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A gene can help turn fat into glycogen makes alcohol friendlier to the liver Nguyen Huy Kham/Reuters

Binge drinkers rejoice! Chinese scientists have come up with a way that will help to make alcohol healthier.

Scientists from the Chinese Academy of Sciences' Institute for Nutritional Sciences in Shanghai claim to have identified a gene found in humans and animals – the PPP1r3G gene – that helps turn alcohol into glycogen rather than fat, thus making it healthy for the liver.

Following experiments on lab rats, they discovered that by strengthening the PPP1R3G gene, it could be used to turn alcohol to glycogen when in the rodents' livers, which in turn massively reduces the build-up of fat, according to the study published in the Journal of Lipid Research.

Lead scientist of the study professor Chen Yan is quoted by the South China Morning Post as saying: "Our findings shed new light on the issue of drinking. It can lead to the development of new medicines that can reduce the negative health effects of alcohol."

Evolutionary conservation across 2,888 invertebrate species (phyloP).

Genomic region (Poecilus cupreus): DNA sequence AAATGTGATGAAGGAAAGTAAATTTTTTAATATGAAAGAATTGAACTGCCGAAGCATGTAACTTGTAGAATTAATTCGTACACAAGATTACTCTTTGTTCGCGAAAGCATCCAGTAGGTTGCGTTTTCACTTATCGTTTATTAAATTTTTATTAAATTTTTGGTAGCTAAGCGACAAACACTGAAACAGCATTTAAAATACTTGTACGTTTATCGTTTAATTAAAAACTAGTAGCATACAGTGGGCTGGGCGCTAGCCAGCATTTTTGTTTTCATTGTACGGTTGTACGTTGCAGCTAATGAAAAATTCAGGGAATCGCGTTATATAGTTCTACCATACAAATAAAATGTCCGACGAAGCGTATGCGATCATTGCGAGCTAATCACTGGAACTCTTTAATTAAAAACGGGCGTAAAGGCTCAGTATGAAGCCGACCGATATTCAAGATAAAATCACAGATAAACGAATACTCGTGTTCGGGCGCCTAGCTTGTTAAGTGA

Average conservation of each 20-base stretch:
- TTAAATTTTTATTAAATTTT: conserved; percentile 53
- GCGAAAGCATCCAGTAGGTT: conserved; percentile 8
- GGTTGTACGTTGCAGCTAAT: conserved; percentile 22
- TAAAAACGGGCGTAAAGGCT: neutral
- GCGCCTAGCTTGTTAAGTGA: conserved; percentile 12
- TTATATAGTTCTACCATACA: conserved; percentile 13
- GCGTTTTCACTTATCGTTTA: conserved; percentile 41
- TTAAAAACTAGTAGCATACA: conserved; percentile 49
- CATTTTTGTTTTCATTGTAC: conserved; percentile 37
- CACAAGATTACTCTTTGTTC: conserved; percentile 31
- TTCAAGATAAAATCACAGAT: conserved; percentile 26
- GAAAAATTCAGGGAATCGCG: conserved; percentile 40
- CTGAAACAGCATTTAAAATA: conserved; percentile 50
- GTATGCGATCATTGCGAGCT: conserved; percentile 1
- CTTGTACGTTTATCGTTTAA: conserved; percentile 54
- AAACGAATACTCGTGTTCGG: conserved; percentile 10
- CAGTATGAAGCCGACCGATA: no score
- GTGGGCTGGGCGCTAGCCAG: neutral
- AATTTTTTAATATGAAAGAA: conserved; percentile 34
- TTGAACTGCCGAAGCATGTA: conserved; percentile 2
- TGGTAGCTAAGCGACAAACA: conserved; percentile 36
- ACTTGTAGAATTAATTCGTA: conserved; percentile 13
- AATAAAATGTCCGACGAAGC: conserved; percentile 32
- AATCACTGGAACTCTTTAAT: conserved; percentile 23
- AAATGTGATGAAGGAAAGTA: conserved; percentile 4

While storing fat can be harmful to the body, glycogen is much cleaner and stores the energy in the liver and muscles.

Yan continued: "We are on the verge of shifting from dirty to clean energy. It's time to make the same kind of change inside our body, too, with the shift from fat to glycogen.

"Fat is the most common way of storing energy in our body, but it is also the dirtiest. It releases lots of pollutant when it 'burns', just like coal," he added.

Yan said that the discovery could lead to alcohol being reformatted as pills that will boost the PPP1r3G gene and help the production of glycogen, which Yan says is a much healthier fuel for the body.